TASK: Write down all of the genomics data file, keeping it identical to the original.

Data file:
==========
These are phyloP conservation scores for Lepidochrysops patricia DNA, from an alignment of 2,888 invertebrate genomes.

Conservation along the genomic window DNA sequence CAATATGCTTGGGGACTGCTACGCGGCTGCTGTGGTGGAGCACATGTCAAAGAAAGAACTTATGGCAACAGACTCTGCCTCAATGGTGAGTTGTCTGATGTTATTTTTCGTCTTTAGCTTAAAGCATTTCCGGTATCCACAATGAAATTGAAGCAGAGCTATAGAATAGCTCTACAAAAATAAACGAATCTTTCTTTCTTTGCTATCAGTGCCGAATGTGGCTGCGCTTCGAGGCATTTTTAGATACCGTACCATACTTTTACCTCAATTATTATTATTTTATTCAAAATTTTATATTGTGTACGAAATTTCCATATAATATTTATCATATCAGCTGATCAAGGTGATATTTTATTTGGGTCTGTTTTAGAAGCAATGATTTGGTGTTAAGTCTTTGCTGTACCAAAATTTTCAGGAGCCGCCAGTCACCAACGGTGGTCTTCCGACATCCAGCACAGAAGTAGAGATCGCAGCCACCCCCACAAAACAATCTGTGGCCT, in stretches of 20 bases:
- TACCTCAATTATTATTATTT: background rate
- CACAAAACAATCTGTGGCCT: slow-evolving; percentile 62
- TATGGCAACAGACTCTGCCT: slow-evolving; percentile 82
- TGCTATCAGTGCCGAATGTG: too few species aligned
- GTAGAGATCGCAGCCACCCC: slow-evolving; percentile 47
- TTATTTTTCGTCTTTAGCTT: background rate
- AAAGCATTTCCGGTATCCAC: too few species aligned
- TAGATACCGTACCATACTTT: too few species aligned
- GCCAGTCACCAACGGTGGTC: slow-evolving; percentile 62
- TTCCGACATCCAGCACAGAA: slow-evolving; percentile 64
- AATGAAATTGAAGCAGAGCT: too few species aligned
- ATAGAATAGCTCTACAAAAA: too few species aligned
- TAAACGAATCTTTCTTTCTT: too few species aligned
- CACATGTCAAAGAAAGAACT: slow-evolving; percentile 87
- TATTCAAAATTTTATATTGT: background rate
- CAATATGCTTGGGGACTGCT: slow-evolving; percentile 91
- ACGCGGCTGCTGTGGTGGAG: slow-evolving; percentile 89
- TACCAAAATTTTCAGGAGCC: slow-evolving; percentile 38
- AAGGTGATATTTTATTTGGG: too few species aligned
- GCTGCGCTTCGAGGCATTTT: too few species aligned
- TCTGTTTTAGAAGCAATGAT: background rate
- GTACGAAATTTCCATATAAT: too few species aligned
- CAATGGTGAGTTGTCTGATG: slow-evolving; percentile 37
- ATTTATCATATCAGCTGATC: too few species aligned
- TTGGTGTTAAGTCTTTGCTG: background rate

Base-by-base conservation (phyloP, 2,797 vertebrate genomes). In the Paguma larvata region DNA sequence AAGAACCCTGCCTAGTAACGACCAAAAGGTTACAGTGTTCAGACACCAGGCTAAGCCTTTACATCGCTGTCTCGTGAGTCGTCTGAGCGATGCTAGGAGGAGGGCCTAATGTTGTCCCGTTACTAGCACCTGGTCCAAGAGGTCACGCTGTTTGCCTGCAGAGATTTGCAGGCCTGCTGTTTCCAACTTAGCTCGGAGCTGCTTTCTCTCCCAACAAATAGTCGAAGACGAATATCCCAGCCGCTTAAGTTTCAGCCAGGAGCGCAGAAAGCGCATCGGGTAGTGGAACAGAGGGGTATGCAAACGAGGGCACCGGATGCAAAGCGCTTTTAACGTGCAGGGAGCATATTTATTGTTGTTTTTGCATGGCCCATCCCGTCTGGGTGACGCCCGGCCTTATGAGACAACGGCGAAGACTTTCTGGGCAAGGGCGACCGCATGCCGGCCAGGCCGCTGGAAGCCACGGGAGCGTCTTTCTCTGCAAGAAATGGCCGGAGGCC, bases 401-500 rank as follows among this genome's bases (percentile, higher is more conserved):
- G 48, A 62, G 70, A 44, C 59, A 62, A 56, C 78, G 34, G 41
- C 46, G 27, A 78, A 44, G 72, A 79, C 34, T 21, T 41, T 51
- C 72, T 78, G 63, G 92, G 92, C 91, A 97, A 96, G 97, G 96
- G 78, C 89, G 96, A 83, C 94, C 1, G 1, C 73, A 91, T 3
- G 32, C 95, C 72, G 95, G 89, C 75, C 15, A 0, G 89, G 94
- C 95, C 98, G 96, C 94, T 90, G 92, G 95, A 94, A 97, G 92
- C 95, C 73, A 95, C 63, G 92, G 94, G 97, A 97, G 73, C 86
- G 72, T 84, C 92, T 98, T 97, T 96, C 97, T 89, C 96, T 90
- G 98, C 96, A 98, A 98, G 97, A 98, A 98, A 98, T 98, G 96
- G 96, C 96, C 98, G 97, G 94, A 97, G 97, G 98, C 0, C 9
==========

These are phyloP conservation scores for Lepidochrysops patricia DNA, from an alignment of 2,888 invertebrate genomes.

Conservation along the genomic window DNA sequence CAATATGCTTGGGGACTGCTACGCGGCTGCTGTGGTGGAGCACATGTCAAAGAAAGAACTTATGGCAACAGACTCTGCCTCAATGGTGAGTTGTCTGATGTTATTTTTCGTCTTTAGCTTAAAGCATTTCCGGTATCCACAATGAAATTGAAGCAGAGCTATAGAATAGCTCTACAAAAATAAACGAATCTTTCTTTCTTTGCTATCAGTGCCGAATGTGGCTGCGCTTCGAGGCATTTTTAGATACCGTACCATACTTTTACCTCAATTATTATTATTTTATTCAAAATTTTATATTGTGTACGAAATTTCCATATAATATTTATCATATCAGCTGATCAAGGTGATATTTTATTTGGGTCTGTTTTAGAAGCAATGATTTGGTGTTAAGTCTTTGCTGTACCAAAATTTTCAGGAGCCGCCAGTCACCAACGGTGGTCTTCCGACATCCAGCACAGAAGTAGAGATCGCAGCCACCCCCACAAAACAATCTGTGGCCT, in stretches of 20 bases:
- TACCTCAATTATTATTATTT: background rate
- CACAAAACAATCTGTGGCCT: slow-evolving; percentile 62
- TATGGCAACAGACTCTGCCT: slow-evolving; percentile 82
- TGCTATCAGTGCCGAATGTG: too few species aligned
- GTAGAGATCGCAGCCACCCC: slow-evolving; percentile 47
- TTATTTTTCGTCTTTAGCTT: background rate
- AAAGCATTTCCGGTATCCAC: too few species aligned
- TAGATACCGTACCATACTTT: too few species aligned
- GCCAGTCACCAACGGTGGTC: slow-evolving; percentile 62
- TTCCGACATCCAGCACAGAA: slow-evolving; percentile 64
- AATGAAATTGAAGCAGAGCT: too few species aligned
- ATAGAATAGCTCTACAAAAA: too few species aligned
- TAAACGAATCTTTCTTTCTT: too few species aligned
- CACATGTCAAAGAAAGAACT: slow-evolving; percentile 87
- TATTCAAAATTTTATATTGT: background rate
- CAATATGCTTGGGGACTGCT: slow-evolving; percentile 91
- ACGCGGCTGCTGTGGTGGAG: slow-evolving; percentile 89
- TACCAAAATTTTCAGGAGCC: slow-evolving; percentile 38
- AAGGTGATATTTTATTTGGG: too few species aligned
- GCTGCGCTTCGAGGCATTTT: too few species aligned
- TCTGTTTTAGAAGCAATGAT: background rate
- GTACGAAATTTCCATATAAT: too few species aligned
- CAATGGTGAGTTGTCTGATG: slow-evolving; percentile 37
- ATTTATCATATCAGCTGATC: too few species aligned
- TTGGTGTTAAGTCTTTGCTG: background rate

Base-by-base conservation (phyloP, 2,797 vertebrate genomes). In the Paguma larvata region DNA sequence AAGAACCCTGCCTAGTAACGACCAAAAGGTTACAGTGTTCAGACACCAGGCTAAGCCTTTACATCGCTGTCTCGTGAGTCGTCTGAGCGATGCTAGGAGGAGGGCCTAATGTTGTCCCGTTACTAGCACCTGGTCCAAGAGGTCACGCTGTTTGCCTGCAGAGATTTGCAGGCCTGCTGTTTCCAACTTAGCTCGGAGCTGCTTTCTCTCCCAACAAATAGTCGAAGACGAATATCCCAGCCGCTTAAGTTTCAGCCAGGAGCGCAGAAAGCGCATCGGGTAGTGGAACAGAGGGGTATGCAAACGAGGGCACCGGATGCAAAGCGCTTTTAACGTGCAGGGAGCATATTTATTGTTGTTTTTGCATGGCCCATCCCGTCTGGGTGACGCCCGGCCTTATGAGACAACGGCGAAGACTTTCTGGGCAAGGGCGACCGCATGCCGGCCAGGCCGCTGGAAGCCACGGGAGCGTCTTTCTCTGCAAGAAATGGCCGGAGGCC, bases 401-500 rank as follows among this genome's bases (percentile, higher is more conserved):
- G 48, A 62, G 70, A 44, C 59, A 62, A 56, C 78, G 34, G 41
- C 46, G 27, A 78, A 44, G 72, A 79, C 34, T 21, T 41, T 51
- C 72, T 78, G 63, G 92, G 92, C 91, A 97, A 96, G 97, G 96
- G 78, C 89, G 96, A 83, C 94, C 1, G 1, C 73, A 91, T 3
- G 32, C 95, C 72, G 95, G 89, C 75, C 15, A 0, G 89, G 94
- C 95, C 98, G 96, C 94, T 90, G 92, G 95, A 94, A 97, G 92
- C 95, C 73, A 95, C 63, G 92, G 94, G 97, A 97, G 73, C 86
- G 72, T 84, C 92, T 98, T 97, T 96, C 97, T 89, C 96, T 90
- G 98, C 96, A 98, A 98, G 97, A 98, A 98, A 98, T 98, G 96
- G 96, C 96, C 98, G 97, G 94, A 97, G 97, G 98, C 0, C 9